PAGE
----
On April 13, 2020, Judge Kimba Wood, of the U.S. District Court for the Southern District of New York, clarified what we knew to be true: Makers and creators should read social media sites’ Terms of Use and other posted conditions before publicly displaying works on those platforms. In her opinion and order in Sinclair v. Ziff Davis, LLC 18-cv-790 (SDNY), Judge Wood dismissed an infringement suit a photographer brought against a third-party news site that embedded a link to the photographer’s public Instagram page.

Photojournalist Stephanie Sinclair is well known for her photographs documenting human rights violations against women. She posted cropped versions of certain of her works to her public Instagram site in 2015. At some point in 2016, online news publication Mashable, in the course of writing an article on women photojournalists, approached Sinclair for a license to display one of her images alongside a reference to Sinclair’s work. Perhaps Mashable’s mistake was what could be assumed to be a fairly tone-deaf offer of $50 to this Pulitzer Prize-winning photographer for the use of the photograph as part of the article. Possibly insulted, Sinclair refused to grant a license to display her work. Mashable’s solution was to publish the article, and while it had photographs for most of the artists referenced, for Sinclair and another photographer, the publication embedded an image from her public Instagram page.  Whether an embed constitutes an infringement of the author’s display under Section 106 of the Copyright Act is an open issue since the work itself does not reside on the purported infringer’s server or site. Sinclair nonetheless sued.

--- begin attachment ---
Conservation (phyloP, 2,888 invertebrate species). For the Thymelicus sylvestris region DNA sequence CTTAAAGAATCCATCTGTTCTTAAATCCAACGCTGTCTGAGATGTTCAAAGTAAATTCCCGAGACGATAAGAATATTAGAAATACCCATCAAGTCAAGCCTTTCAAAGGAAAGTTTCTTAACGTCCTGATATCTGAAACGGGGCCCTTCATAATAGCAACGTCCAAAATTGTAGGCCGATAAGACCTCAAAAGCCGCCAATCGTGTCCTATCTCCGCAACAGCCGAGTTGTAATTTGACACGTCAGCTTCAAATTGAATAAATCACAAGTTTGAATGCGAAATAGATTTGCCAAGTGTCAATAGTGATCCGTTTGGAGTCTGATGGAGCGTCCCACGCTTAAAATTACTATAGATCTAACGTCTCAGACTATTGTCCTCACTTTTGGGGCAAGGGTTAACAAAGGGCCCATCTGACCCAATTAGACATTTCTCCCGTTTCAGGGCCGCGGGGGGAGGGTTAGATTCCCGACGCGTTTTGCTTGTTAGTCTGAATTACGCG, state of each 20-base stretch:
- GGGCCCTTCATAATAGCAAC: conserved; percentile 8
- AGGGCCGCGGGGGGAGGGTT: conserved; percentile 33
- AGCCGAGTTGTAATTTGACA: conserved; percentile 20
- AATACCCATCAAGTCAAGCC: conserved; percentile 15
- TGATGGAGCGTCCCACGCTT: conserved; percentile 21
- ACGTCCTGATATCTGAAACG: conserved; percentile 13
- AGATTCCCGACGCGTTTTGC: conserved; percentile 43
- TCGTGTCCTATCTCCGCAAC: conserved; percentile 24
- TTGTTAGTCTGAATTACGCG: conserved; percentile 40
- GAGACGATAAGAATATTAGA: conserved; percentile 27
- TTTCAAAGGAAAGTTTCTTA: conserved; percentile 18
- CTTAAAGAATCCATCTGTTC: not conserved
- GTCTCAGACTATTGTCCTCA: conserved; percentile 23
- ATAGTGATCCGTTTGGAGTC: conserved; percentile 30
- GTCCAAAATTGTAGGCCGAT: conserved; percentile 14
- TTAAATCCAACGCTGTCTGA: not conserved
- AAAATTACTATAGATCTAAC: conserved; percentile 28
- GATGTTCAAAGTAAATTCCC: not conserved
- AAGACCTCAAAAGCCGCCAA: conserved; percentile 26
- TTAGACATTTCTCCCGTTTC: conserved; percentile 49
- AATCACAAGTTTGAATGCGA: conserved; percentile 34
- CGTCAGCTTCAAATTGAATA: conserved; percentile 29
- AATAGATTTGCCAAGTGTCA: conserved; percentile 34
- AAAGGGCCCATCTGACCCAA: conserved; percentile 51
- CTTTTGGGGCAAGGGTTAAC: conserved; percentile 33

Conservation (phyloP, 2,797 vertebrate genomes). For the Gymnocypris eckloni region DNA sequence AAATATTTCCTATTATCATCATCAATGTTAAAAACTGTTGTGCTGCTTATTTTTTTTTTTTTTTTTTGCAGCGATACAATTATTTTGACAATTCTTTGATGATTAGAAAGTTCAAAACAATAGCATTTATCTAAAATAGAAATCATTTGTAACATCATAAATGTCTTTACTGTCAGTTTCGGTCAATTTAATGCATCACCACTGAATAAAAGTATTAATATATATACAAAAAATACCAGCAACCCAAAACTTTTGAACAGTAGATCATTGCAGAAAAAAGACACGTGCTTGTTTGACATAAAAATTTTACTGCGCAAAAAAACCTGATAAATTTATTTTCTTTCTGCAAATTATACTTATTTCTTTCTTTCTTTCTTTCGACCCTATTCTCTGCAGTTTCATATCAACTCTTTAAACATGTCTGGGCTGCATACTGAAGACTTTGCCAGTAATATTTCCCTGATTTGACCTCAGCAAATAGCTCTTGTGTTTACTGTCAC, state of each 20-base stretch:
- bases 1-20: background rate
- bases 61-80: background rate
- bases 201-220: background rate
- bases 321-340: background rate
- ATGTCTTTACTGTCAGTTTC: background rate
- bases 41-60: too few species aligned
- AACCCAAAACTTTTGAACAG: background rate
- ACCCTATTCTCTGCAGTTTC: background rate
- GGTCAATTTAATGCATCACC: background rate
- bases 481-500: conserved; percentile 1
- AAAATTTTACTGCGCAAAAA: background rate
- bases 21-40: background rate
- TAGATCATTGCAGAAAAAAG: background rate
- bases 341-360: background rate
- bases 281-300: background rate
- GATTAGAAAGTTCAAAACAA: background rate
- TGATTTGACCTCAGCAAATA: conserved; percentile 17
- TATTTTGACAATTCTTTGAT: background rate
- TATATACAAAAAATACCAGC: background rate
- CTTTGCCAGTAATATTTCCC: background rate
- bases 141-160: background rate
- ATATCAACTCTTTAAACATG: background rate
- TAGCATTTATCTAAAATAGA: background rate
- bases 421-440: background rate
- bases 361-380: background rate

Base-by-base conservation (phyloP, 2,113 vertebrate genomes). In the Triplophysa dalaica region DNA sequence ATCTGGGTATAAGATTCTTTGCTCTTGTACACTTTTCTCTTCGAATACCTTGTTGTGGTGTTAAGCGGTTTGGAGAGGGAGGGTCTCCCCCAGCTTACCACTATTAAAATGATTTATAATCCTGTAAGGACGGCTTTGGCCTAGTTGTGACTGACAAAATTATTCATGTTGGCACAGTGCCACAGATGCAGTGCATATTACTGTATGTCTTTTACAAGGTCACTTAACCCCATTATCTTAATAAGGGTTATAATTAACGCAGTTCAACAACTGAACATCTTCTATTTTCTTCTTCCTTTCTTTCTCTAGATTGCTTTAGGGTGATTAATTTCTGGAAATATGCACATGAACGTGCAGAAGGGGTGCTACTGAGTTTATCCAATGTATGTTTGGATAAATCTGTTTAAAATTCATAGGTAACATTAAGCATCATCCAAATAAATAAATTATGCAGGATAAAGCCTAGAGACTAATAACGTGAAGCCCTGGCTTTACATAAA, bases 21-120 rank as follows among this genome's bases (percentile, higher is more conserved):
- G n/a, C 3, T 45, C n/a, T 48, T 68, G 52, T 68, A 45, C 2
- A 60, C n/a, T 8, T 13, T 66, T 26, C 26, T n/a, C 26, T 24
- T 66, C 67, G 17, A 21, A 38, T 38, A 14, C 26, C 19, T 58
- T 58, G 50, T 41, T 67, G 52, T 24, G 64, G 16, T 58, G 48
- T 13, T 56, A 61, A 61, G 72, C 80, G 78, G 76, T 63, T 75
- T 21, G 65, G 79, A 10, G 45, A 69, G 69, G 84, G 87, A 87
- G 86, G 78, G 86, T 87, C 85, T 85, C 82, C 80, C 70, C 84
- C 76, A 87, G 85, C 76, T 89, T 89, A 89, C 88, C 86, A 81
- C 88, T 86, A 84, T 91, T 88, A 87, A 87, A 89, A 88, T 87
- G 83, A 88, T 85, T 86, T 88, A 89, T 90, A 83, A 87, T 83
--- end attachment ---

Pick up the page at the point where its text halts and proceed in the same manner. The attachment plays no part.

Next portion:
Completely side-stepping the issue of whether embedding an image could be an infringement of the exclusive right to “display” a copyrighted work under Section 106 of the Copyright Act, in less than 10 pages, Judge Wood granted the defendant’s motion to dismiss, reminding users of the power of Terms of Use and other policies on social media sites. Mashable had a complete defense to infringement by virtue of Instagram’s Terms of Use and Privacy Policy, which explicitly granted Instagram an irrevocable license and any of its other Instagram users (such as Mashable) sublicenses to publicly displayed content.

The plain meaning of these straightforward license terms controlled. A copyright owner who licenses a work waives a right to assert an infringement claim against a licensee if the use complained of falls within the scope of the license. See Graham v. James, 144 F. 3d 229, 236 (2d Cir. 1998). Moreover, a copyright owner who permits a licensee to grant sublicenses cannot bring an infringement suit against the sublicensee, provided that the licensee and sublicensee act within the scope of their respective license and sublicense. United States Naval Inst. v. Charter Commc’ns Inc., 936 F. 2d 692, 695 (2d Cir. 1991).

For makers and creators, the case is illustrative of the need to analyze the terms and conditions of any social media site used if issues of unauthorized display and distribution are of concern. As the court found, if Sinclair wished to avoid a sublicense, she could easily have made her Instagram page private, and indeed, her page is now private. https://www.instagram.com/stephsinclairpix/?hl=en. She could also have publicly displayed her photographs in other venues online, such as her own website, without risk of inadvertently granting permission to third parties.

By the way, the article at the heart of the case is still online, https://mashable.com/2016/03/19/female-photojournalists-social-justice/. Under reference to Sinclair’s work, instead of a link to the embedded content on Instagram, there is a link to the website for the nonprofit Sinclair founded, Too Young To Wed. https://tooyoungtowed.salsalabs.org/donate-nowcopy1/index.html